Thanksgiving is all about sharing, and while you might be tempted to invite your cat or dog to join you as you indulge in a mountain of goodies, please don’t!
Refrain from giving any part of that beautiful bird to your cat or dog. While it may seem like just a little piece of turkey skin couldn’t hurt your pet, it can actually cause a life-threatening inflammation of the pancreas called pancreatitis. Clinical signs of pancreatitis include severe abdominal pain, loss of appetite, vomiting, diarrhea, and depression… If you suspect your pet has pancreatitis, take them to the vet immediately. Overweight dogs are even more at risk.
We can’t emphasize enough about the dangers of bones. Cooked turkey bones can splinter and lodge in an animal’s throat or intestines with life-threatening consequences. The carcass can also create dangers as it may harbor salmonella, an organism that lives in the turkey’s intestinal tract. The cooking process usually kills all of the bacteria, but occasionally the center of the turkey may be undercooked, especially if it’s large or full of stuffing. If the carcass sits out at room temperature for too long, the bacteria will multiply, and pets can become violently ill from eating it. Symptoms of salmonella poisoning include vomiting, diarrhea, depression, listlessness, fever, and loss of appetite. Make sure you either freeze the carcass or tie it up in a plastic bag and throw it out in a secure dumpster where no pets can get to it. The same goes for the string used to tie up the turkey; dripping with turkey juices, that string is a delicacy for cats and dogs just waiting for you to turn your back. Incredibly, dogs have been known to pull whole turkeys off of ovens and tables!.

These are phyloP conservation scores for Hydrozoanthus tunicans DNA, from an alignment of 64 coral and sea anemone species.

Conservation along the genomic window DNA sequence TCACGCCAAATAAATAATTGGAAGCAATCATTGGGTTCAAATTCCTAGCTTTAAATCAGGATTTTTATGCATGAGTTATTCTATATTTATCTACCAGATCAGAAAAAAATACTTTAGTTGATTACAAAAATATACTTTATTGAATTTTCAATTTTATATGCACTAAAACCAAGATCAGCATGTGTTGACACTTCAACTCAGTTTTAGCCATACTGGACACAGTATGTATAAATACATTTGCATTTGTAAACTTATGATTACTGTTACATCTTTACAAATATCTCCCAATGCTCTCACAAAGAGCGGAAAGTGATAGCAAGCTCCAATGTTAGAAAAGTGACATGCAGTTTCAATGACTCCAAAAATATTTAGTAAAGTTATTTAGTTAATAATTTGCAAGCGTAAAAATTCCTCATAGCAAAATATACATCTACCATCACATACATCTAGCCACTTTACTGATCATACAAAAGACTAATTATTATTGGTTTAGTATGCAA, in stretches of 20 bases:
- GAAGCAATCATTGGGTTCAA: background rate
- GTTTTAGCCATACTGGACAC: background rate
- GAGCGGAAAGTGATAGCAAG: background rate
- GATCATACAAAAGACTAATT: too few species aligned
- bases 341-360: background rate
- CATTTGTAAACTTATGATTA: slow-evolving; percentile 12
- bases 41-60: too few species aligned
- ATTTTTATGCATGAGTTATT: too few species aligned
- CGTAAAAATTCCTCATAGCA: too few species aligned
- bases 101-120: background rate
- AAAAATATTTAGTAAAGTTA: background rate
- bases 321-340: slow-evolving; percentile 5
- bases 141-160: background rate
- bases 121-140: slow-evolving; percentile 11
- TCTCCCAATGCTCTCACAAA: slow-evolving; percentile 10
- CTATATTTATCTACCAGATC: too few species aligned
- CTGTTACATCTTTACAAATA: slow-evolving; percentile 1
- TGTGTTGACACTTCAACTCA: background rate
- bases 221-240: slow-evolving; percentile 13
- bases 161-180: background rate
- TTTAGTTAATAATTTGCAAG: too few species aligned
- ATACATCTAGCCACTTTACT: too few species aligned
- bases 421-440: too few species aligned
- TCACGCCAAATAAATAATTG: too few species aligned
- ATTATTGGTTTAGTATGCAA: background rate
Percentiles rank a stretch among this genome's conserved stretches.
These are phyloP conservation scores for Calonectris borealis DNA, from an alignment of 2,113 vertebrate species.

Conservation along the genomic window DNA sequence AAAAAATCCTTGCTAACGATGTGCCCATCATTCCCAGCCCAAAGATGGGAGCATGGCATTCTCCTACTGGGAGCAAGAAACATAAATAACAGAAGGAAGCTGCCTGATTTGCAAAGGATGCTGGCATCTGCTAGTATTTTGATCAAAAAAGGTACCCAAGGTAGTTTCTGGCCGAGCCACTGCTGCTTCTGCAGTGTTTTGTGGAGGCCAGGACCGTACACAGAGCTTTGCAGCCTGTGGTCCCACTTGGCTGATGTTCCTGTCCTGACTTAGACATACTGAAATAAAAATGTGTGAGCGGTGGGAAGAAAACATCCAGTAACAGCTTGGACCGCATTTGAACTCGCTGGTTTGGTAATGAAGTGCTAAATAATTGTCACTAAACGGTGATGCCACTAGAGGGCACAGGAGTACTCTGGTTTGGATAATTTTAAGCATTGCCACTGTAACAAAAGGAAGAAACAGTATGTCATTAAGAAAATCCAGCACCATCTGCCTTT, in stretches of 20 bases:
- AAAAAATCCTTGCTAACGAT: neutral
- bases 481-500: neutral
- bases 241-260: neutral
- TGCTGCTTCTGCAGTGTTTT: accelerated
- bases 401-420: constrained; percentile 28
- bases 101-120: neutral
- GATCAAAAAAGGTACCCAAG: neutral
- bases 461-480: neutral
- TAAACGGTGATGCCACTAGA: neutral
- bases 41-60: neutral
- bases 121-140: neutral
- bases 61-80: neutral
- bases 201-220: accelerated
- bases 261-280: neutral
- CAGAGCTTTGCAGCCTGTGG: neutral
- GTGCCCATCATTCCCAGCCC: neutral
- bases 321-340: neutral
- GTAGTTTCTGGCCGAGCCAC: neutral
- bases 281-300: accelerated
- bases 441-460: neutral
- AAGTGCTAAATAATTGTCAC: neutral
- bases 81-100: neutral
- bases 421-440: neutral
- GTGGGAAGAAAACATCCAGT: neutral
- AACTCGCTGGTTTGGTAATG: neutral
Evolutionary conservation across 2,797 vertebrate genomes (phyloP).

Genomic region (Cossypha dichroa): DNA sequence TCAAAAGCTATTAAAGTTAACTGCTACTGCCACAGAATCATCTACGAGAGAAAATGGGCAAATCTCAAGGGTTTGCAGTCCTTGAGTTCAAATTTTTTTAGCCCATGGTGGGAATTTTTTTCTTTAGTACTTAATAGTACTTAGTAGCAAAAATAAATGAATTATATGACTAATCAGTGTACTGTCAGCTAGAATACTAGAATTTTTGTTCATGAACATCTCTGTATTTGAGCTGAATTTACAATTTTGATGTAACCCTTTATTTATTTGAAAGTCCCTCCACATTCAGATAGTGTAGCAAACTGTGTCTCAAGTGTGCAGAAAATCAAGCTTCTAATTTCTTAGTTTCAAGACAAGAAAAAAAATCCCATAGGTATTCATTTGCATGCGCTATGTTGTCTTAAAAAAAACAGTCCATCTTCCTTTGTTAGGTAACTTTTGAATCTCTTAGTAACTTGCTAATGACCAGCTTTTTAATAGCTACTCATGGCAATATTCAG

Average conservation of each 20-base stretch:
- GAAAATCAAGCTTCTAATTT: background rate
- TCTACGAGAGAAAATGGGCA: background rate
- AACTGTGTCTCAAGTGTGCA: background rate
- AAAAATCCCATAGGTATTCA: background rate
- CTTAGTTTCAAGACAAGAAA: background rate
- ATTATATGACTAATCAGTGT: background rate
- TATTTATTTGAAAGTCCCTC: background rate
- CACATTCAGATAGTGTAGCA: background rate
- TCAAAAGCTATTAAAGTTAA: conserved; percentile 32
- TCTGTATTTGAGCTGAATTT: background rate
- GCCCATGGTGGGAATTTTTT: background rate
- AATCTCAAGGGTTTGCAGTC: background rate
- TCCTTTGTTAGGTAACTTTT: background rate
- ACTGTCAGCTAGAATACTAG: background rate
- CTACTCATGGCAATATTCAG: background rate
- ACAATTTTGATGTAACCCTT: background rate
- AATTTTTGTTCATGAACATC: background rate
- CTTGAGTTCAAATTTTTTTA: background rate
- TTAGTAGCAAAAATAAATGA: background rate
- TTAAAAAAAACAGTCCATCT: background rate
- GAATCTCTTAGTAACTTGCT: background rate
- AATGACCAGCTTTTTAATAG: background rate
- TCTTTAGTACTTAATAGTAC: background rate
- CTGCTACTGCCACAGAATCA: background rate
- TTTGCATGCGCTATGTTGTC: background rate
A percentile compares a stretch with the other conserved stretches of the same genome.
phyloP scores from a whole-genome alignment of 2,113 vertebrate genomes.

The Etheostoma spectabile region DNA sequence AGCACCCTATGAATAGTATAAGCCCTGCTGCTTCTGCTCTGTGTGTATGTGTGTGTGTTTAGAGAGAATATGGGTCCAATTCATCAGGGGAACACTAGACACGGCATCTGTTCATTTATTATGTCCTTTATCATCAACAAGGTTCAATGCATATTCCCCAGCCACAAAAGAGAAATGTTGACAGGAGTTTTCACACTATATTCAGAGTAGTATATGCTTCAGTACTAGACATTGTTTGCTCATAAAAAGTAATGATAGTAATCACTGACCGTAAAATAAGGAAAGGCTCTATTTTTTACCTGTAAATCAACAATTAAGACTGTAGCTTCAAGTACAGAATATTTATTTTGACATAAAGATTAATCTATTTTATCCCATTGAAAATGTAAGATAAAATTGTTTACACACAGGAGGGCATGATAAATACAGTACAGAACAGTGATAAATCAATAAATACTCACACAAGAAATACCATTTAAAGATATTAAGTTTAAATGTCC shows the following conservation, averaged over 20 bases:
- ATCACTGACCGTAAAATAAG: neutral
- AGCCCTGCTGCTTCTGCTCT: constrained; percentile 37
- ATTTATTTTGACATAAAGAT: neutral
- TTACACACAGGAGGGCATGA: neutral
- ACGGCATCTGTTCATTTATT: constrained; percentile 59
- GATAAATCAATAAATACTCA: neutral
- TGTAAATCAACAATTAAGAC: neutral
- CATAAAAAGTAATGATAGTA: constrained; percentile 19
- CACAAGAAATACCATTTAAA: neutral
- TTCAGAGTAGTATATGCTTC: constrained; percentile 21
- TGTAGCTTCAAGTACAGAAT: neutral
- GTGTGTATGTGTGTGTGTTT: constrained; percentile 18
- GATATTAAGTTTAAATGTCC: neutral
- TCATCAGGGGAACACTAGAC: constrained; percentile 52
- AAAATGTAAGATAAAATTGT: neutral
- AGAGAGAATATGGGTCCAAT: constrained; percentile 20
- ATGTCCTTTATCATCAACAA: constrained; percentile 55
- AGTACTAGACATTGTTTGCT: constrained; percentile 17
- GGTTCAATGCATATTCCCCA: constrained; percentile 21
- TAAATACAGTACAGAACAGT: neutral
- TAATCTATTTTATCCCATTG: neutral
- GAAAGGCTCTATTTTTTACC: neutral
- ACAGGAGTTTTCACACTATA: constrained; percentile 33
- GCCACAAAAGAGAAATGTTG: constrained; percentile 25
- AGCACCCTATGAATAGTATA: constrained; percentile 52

We may violate our diets and good senses, but don’t subject your pets to the dangers of overfeeding. Pets shouldn’t gain any extra pounds over the holidays. Keep all candy and baked goods out of reach of hungry pets and make sure your cat or dog isn’t left unsupervised in the kitchen. Some pets find packaging quite tasty and will chew and swallow it, with disastrous results. Never give your pets alcoholic beverages, chocolate, or people food of any kind. Believe it or not, most pets would prefer more attention instead of food and toys!
Don’t just expect that your pets, who may not be used to increased traffic in the house, will take this added stress in stride. Take precautions to take the edge off your pets by creating a safe haven to which they can retreat. Provide a quiet room where your cat or dog can escape the holiday activities and guests. Make sure to include their food, water, and favorite scratching post or bed.
Dogs and cats are creatures of habit, so don’t deviate from exercise or feeding schedules. Also, be on the alert when guests arrive. Make sure all visitors know not to let pets escape out the door. It’s also a great time to make sure that all pets have collars with current ID tags and information.
Be sure to caution all guests, both kids and adults, not to give your pets anything except their normal food and treats. Non-pet owners are often unaware of the dangers of offering food from their plate to your begging pets.
PET PARENTS PLEASE PASS THIS ON!!!!!!
By Karen “Doc” Halligan